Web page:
Prehistoric rock art in Scotland: Archaeology, meaning and engagement

Tertia Barnett, Joana Valdez-Tullett, Lisa Marie Bjerketvedt, Frederick Alexander, Stuart Jeffrey, Guillaume Robin, Maya Hoole

Research output: Book/ReportBook

Abstract / Description of output

Over 4000 years ago, early farming communities carved strange symbols onto thousands of rocks scattered across the landscape. This prehistoric rock art is one of the most mysterious and neglected aspects of Scotland’s ancient past. We still know little about why the carvings were made or their importance to the people that created them, but new research is bringing fresh insights and understanding. This booklet was produced and published by Scotland’s Rock Art Project (ScRAP) to raise awareness and appreciation of these unique carvings. ScRAP was a five-year (2017–2021) community co-production programme funded by the Arts and Humanities Research Council. It was based at Historic Environment Scotland and worked in collaboration with Edinburgh University’s School of History, Classics and Archaeology, and Glasgow School of Art’s School of Simulation and Visualisation. The project was partnered by Archaeology Scotland, Kilmartin Museum, and the North of Scotland Archaeological Society.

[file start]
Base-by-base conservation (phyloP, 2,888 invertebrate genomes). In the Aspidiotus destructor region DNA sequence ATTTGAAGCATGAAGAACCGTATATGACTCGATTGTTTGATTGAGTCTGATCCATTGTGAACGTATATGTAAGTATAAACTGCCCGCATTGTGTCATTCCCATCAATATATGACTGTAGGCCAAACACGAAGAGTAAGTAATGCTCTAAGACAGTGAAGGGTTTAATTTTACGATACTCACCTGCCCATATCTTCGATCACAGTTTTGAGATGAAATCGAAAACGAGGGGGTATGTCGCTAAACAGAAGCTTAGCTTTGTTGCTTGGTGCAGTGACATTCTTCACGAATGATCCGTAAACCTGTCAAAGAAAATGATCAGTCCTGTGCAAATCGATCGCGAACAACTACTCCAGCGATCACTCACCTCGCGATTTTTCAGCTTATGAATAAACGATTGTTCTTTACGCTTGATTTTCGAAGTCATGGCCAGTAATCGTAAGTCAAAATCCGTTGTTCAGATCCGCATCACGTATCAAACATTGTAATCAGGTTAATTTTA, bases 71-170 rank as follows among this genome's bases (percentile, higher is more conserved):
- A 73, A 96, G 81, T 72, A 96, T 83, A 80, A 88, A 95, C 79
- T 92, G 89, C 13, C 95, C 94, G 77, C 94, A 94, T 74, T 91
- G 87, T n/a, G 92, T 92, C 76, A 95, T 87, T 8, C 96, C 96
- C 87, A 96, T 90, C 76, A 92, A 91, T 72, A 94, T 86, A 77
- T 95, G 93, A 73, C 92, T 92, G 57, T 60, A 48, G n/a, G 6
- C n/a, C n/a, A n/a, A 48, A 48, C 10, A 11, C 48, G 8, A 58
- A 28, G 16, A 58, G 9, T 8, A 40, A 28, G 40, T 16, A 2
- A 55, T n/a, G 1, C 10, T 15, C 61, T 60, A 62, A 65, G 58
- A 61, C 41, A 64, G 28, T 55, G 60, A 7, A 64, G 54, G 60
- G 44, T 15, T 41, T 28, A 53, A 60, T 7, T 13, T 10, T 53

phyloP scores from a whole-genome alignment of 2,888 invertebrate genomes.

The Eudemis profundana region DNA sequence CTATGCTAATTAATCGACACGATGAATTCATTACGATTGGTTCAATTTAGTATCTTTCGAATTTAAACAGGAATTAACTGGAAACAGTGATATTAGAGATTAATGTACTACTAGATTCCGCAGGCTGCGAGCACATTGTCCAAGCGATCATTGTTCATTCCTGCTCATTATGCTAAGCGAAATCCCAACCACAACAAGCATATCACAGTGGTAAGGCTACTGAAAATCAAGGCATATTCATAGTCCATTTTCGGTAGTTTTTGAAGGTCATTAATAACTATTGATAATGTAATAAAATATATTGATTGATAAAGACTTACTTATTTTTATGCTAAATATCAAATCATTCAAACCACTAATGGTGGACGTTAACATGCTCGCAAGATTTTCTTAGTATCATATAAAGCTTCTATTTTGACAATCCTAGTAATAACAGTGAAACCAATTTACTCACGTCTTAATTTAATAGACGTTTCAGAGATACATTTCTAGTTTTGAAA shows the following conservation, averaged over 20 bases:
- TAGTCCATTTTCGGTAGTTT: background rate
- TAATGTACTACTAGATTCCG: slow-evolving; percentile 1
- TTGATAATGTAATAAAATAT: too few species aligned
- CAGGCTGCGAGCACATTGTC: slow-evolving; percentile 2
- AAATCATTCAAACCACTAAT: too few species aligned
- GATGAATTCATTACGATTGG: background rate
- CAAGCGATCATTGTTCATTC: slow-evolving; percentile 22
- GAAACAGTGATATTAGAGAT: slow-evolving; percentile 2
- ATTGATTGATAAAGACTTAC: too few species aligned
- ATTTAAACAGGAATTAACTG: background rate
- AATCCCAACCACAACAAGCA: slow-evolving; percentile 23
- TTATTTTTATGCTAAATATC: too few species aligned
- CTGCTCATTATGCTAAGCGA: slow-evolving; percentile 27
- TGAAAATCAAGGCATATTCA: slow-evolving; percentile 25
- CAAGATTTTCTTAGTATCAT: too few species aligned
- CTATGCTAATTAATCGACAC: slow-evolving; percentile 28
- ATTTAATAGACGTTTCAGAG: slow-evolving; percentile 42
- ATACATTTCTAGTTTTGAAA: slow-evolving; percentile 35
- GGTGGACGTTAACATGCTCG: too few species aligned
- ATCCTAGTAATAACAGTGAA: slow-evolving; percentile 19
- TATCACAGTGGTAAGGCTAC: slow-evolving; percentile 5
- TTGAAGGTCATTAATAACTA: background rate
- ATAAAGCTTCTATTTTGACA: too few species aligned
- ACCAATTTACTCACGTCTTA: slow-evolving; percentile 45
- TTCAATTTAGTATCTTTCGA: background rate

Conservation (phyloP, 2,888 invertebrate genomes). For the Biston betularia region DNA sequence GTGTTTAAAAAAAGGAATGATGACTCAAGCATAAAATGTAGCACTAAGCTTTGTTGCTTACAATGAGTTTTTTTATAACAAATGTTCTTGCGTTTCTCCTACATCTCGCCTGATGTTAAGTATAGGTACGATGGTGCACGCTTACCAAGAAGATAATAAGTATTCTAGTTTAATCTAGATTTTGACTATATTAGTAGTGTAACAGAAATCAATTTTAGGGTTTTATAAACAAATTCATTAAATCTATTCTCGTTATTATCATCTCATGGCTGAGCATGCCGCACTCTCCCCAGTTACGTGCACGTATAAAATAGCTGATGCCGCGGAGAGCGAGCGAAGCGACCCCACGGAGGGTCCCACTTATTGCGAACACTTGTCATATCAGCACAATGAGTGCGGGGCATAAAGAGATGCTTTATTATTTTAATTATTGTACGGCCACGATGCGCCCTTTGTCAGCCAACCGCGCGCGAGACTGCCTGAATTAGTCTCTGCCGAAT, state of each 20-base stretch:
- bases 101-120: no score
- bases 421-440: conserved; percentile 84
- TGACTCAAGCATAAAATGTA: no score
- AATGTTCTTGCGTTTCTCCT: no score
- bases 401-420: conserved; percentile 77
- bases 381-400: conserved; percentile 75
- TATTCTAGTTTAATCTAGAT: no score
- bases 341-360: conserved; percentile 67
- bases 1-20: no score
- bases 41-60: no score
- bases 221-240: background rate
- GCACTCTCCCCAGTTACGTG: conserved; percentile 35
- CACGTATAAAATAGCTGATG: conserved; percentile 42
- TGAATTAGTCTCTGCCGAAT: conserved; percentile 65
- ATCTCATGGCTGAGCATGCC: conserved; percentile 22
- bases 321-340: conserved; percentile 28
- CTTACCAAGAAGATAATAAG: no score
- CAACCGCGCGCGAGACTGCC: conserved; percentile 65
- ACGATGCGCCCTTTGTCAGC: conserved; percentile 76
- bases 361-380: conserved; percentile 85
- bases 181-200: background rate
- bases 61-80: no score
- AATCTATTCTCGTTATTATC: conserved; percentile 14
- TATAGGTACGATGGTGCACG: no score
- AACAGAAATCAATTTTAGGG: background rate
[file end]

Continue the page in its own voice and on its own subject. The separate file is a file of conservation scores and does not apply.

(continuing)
Original languageEnglish
Place of PublicationEdinburgh
PublisherHistoric Environment Scotland
Number of pages84
Publication statusPublished - 7 Dec 2021


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